Program Supports Ready Reserve Soldiers, Families
By Megan Doyle
Army National Guard
ARLINGTON, Va., Jan. 30, 2012 The Army Reserve, the Army Human Resources Command and the Army National Guard have joined to provide Individual Ready Reserve soldiers and their families a way to connect with the military community.
By affiliating Individual Ready Reserve soldiers and their families with a local reserve-component unit, the IRR Affiliation Program creates a support network intended to improve readiness and encourage soldiers with valuable skills to continue their service, officials said.
After the Army Reserve initiated the program, Army Lt. Gen. William E. Ingram Jr., director of the Army National Guard, recognized its value and committed the Army Guard as a partner, bringing connections to hundreds of units through armories and family programs in communities nationwide.
“[The IRR Affiliation Program] is a total support network, and the [Army National Guard] wanted to be a part of it to ensure that soldiers and their families are connected to the Army family,” said John Schmidt, a program lead from the Army Guard’s personnel policy division.
A pilot program in several states determined the IRR Affiliation Program’s potential benefits, as well as the impact on each unit's full-time staff and necessary changes to regulations, policies and systems. The five-month test connected more than 4,000 Individual Ready Reserve soldiers with local Army National Guard units.
The pilot program revealed that the program required minimal additional work for states, units, and local commands, because it provides access to networks and resources that already are in place, officials said.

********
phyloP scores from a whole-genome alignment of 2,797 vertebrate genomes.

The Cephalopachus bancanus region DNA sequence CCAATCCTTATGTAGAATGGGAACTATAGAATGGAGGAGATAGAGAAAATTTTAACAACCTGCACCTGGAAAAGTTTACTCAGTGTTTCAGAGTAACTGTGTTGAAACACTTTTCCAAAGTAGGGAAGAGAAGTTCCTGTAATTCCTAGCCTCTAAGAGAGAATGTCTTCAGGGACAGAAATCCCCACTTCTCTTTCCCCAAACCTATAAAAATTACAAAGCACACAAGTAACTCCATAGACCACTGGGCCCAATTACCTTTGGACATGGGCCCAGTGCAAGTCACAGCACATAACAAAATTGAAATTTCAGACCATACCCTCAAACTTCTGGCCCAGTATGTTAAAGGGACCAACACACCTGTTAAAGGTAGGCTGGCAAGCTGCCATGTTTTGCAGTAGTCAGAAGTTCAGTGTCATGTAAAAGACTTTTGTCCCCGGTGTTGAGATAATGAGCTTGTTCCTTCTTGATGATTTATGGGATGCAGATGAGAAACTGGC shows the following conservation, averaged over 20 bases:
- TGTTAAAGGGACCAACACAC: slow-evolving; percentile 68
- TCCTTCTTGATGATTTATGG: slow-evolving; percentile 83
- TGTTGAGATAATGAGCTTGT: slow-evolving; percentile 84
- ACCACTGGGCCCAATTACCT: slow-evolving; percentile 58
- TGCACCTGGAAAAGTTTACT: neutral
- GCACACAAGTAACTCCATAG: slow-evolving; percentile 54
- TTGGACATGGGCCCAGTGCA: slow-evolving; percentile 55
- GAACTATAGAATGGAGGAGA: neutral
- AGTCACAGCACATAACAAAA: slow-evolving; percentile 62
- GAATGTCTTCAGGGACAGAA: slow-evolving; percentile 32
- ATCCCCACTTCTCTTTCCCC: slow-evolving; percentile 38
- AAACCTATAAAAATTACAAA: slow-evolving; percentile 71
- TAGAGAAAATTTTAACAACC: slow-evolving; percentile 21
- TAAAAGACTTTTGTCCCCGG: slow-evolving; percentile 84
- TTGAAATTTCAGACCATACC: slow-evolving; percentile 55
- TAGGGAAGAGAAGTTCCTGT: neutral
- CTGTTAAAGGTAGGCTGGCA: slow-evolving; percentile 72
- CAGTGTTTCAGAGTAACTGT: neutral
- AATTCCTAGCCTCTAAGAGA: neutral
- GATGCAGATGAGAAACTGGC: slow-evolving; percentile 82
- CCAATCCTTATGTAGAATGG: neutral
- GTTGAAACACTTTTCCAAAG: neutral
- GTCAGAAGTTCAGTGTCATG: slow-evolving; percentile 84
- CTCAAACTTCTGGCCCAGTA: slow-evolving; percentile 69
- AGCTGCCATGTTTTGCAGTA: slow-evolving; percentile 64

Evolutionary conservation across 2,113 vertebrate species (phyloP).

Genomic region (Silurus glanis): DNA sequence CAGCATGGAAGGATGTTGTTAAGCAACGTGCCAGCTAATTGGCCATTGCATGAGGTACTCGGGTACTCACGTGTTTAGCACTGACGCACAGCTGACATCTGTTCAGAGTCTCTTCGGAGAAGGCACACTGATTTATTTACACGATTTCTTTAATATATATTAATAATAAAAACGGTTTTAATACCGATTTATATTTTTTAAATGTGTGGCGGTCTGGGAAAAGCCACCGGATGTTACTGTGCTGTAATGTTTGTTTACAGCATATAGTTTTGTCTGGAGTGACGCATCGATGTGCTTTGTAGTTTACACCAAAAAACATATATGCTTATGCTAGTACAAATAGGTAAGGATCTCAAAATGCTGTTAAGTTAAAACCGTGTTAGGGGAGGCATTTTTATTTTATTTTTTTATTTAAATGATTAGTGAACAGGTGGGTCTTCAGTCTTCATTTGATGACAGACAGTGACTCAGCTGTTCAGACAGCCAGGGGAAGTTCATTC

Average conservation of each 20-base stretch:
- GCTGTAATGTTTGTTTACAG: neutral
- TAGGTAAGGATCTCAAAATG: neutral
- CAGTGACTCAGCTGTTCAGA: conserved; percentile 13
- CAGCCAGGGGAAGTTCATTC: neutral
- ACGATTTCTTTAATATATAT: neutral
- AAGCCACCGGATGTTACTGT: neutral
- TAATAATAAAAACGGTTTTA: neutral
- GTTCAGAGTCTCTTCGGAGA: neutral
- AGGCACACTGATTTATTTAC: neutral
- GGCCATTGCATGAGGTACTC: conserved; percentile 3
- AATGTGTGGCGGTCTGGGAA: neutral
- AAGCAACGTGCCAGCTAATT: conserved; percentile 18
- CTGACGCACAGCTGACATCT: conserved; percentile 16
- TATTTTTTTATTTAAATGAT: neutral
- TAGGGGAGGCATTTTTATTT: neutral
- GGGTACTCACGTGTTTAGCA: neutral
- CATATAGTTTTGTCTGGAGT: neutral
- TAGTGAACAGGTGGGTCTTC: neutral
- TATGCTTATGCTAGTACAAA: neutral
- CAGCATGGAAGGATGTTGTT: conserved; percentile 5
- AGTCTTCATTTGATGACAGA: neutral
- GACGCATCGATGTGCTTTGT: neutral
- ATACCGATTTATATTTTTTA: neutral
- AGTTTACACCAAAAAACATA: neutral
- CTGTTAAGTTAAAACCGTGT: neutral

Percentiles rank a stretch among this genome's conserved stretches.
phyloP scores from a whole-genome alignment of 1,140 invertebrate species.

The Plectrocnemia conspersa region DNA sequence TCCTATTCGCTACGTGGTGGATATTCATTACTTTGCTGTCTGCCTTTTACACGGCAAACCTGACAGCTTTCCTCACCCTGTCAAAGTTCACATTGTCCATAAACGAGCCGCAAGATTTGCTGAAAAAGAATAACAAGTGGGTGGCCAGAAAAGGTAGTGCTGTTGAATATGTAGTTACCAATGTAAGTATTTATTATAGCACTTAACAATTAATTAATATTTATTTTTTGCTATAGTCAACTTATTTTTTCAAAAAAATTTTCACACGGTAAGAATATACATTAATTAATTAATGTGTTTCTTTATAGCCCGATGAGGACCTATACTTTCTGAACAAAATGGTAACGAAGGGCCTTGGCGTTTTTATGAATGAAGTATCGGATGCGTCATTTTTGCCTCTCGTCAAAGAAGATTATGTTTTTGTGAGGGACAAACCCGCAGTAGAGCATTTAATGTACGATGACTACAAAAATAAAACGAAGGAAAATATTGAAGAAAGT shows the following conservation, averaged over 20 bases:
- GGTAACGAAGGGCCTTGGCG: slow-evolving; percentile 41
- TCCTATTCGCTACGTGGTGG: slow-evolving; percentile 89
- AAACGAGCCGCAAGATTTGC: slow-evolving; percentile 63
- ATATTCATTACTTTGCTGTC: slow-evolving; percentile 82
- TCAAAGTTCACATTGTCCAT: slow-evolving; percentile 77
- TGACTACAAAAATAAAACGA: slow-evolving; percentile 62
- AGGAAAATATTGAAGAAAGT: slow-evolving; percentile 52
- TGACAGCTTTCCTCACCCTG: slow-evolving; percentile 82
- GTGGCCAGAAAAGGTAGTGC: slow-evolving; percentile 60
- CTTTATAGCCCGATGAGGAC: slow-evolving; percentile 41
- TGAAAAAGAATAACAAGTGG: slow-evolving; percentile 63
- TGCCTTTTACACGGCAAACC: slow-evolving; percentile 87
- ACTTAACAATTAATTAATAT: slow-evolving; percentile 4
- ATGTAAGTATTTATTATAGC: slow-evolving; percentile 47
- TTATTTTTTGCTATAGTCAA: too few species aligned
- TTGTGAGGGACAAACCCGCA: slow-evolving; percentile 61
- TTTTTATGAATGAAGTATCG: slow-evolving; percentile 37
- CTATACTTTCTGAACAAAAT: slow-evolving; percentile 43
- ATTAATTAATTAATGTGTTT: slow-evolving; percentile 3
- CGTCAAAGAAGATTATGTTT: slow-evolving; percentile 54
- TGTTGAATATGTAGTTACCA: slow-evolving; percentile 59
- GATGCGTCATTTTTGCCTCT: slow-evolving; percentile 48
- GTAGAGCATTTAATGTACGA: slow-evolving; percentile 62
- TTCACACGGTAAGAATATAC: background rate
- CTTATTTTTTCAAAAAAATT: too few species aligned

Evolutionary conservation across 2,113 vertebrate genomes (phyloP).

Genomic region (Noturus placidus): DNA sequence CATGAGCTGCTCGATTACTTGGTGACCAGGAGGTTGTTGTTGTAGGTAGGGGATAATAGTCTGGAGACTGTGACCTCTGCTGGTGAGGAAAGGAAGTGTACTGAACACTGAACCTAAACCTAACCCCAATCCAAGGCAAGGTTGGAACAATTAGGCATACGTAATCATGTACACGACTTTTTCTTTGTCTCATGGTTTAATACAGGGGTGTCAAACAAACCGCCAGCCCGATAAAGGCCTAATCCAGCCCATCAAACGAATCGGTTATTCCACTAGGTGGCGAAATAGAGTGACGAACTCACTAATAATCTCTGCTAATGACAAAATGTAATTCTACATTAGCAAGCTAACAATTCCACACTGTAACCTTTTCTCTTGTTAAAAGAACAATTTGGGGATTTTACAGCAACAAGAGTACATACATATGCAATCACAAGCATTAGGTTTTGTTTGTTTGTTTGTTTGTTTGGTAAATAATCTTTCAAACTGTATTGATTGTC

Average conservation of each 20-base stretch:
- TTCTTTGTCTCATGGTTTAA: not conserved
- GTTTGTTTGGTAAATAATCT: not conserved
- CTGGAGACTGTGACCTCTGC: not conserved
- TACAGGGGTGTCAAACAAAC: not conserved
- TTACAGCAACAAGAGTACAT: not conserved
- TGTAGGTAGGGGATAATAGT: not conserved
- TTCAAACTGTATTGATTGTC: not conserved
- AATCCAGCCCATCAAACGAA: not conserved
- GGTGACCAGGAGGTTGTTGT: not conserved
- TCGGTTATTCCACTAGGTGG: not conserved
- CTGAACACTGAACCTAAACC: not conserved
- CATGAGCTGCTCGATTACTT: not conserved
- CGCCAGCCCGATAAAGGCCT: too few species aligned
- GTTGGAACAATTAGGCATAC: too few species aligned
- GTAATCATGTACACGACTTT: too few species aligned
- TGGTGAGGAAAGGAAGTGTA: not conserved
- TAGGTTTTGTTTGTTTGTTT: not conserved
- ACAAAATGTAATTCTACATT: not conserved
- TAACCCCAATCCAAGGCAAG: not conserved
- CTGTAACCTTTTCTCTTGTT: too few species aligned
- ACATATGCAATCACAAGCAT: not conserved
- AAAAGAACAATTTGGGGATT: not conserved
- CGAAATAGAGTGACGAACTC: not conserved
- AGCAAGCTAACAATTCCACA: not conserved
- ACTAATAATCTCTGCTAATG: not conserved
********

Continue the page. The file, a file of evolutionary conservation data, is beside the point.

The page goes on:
“Most Guard units have a support network already built,” explained Gregory Heffner, a program lead. “The program is simply about maintaining a connection -- it is more of a referral program. If a soldier has an issue, hopefully, they will pick up the phone.”
Army Guard officials announced Jan. 26 that the IRR Affiliation Program will expand nationwide and encouraged all states and territories to participate.
“The director of the Army National Guard recognized that these soldiers are an important part of the Army family,” Schmidt said. “From when the soldier joins the Army on the first day to their eight year re-up, we are going to keep them in touch with the Army family.”
Through the program, soldiers can establish and maintain communications with their affiliated unit, which will be within 50 miles or 90 minutes of travel from their home of record. Soldiers and their families can participate in unit activities and access information and services such as medical readiness resources, employment programs, career counseling, state government and Veterans Affairs information, and family readiness services.
Affiliated soldiers continue to be assigned to Human Resources Command and are not assigned to the National Guard or the Army Reserve, officials said. Individual Ready Reserve soldiers may still receive orders to muster from Human Resources Command, they added, but are not required to participate in any activities, including training, with their affiliated unit.
Also, officials said, soldiers are not required to maintain contact with their affiliated unit. Soldiers who choose not to participate in any events will be required to acknowledge their awareness of the program, their affiliation with a reserve-component unit and their understanding that resources and support always will be available to them while assigned to the Individual Ready Reserve.
“The intent is to have every armory participating, and the expansion of the program will ensure that each soldier has access to a local community,” Heffner said. “We want them to be able to walk into their local armory and ask questions.”
The IRR Affiliation Program connects soldiers with the Army family, and “is their first stop to gain access to services that are their privilege and their right,” Schmidt said.